note: Colombia has about 60 formally recognized political parties, most of which do not have a presence in either house of Congress

Political pressure groups and leaders:two largest insurgent groups active in Colombia - Revolutionary Armed Forces of Colombia or FARC and National Liberation Army or ELN; largest anti-insurgent paramilitary group is United Self-Defense Groups of Colombia or AUC
International organization participation:BCIE, CAN, CDB, CSN, FAO, G-3, G-24, G-77, IADB, IAEA, IBRD, ICAO, ICC, ICCt, ICFTU, ICRM, IDA, IFAD, IFC, IFRCS, IHO, ILO, IMF, IMO, Interpol, IOC, IOM, ISO, ITU, LAES, LAIA, Mercosur (associate), MIGA, NAM, OAS, OPANAL, OPCW, PCA, RG, UN, UNCTAD, UNESCO, UNHCR, UNIDO, UPU, WCL, WCO, WFTU, WHO, WIPO, WMO, WToO, WTO
Flag description:three horizontal bands of yellow (top, double-width), blue, and red; similar to the flag of Ecuador, which is longer and bears the Ecuadorian coat of arms superimposed in the center
EconomyTop
Economy - overview:Colombia's economy has been on a recovery trend during the past two years despite a serious armed conflict. The economy continues to improve thanks to austere government budgets, focused efforts to reduce public debt levels, and an export-oriented growth focus. Ongoing economic problems facing President URIBE range from reforming the pension system to reducing high unemployment. New exploration is needed to offset declining oil production. On the positive side, several international financial institutions have praised the economic reforms introduced by URIBE, which include measures designed to reduce the public-sector deficit below 2.5% of GDP. The government's economic policy and democratic security strategy have engendered a growing sense of confidence in the economy, particularly within the business sector. Coffee prices have recovered from previous lows as the Colombian coffee industry pursues greater market shares in developed countries such as the United States.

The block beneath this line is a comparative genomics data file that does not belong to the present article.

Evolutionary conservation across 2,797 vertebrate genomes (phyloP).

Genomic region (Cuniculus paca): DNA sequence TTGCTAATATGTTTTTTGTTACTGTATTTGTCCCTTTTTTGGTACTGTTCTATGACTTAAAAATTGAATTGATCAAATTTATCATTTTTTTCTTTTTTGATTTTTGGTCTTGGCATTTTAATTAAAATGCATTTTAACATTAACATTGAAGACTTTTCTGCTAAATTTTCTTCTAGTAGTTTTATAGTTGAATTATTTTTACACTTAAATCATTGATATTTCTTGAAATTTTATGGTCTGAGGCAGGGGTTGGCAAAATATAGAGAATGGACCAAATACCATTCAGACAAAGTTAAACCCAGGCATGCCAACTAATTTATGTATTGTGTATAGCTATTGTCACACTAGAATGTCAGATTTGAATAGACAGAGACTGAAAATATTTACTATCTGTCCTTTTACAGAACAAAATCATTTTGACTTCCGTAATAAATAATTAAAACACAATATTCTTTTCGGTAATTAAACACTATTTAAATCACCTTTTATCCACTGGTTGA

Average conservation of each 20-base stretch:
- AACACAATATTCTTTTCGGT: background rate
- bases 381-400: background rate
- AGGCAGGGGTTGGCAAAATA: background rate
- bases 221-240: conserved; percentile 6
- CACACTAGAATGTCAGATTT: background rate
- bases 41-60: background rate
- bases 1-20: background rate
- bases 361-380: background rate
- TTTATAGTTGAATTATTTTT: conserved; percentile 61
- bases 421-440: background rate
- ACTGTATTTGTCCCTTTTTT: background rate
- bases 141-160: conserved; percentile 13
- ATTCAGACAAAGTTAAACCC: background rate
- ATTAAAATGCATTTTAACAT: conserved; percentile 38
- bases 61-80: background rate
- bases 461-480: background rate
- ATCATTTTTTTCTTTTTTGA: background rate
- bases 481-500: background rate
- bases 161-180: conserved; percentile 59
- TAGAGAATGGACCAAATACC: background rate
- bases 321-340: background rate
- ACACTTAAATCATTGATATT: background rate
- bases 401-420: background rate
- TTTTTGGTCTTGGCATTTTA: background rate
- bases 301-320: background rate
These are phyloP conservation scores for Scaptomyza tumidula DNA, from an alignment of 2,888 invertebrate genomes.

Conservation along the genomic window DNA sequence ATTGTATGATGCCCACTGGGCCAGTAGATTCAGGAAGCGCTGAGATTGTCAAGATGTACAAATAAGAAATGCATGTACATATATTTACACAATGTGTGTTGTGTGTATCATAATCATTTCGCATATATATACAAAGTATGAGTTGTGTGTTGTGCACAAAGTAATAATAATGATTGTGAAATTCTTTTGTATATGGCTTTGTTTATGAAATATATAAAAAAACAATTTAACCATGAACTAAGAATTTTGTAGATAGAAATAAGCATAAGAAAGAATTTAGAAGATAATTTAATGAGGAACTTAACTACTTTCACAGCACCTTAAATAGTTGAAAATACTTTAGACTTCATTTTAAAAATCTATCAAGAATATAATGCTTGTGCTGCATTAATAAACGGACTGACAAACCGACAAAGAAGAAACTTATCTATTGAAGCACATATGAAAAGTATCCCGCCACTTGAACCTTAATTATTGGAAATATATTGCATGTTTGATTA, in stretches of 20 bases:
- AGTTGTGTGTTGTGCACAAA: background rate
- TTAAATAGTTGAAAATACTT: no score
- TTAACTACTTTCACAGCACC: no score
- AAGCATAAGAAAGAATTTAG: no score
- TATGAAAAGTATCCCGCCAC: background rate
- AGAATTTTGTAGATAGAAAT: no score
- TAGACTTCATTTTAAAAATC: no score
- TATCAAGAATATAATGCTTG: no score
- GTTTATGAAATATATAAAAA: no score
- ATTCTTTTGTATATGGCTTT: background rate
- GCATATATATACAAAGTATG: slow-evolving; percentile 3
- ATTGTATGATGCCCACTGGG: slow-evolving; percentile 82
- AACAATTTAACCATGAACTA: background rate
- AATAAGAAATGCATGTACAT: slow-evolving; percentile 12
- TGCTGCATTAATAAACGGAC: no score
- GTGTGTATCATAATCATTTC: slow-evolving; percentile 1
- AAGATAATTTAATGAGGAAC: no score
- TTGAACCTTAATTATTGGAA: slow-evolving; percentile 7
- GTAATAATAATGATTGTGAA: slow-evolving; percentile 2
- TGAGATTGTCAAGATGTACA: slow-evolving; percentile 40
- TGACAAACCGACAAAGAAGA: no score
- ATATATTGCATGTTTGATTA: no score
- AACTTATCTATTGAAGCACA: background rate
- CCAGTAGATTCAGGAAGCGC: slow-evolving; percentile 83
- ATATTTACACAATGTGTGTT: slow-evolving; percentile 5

GDP:purchasing power parity - $281.1 billion (2004 est.)
GDP - real growth rate:3.6% (2004 est.)
GDP - per capita:purchasing power parity - $6,600 (2004 est.)
GDP - composition by sector:agriculture: 13.4%
industry: 32.1%
services: 54.5% (2004 est.)

Labor force:20.7 million (2004 est.)
Labor force - by occupation:agriculture 30%, industry 24%, services 46% (1990)
Unemployment rate:13.6% (2004 est.)
Population below poverty line:55% (2001)
Household income or consumption by percentage share:lowest 10%: 1%
highest 10%: 44% (1999)

Distribution of family income - Gini index:57.1 (1996)
Inflation rate (consumer prices):5.9% (2004 est.)
Investment (gross fixed):15.8% of GDP (2004 est.)
Budget:revenues: $15.33 billion
expenditures: $21.03 billion, including capital expenditures of NA (2004 est.)

Public debt:51.8% of GDP (2004 est.)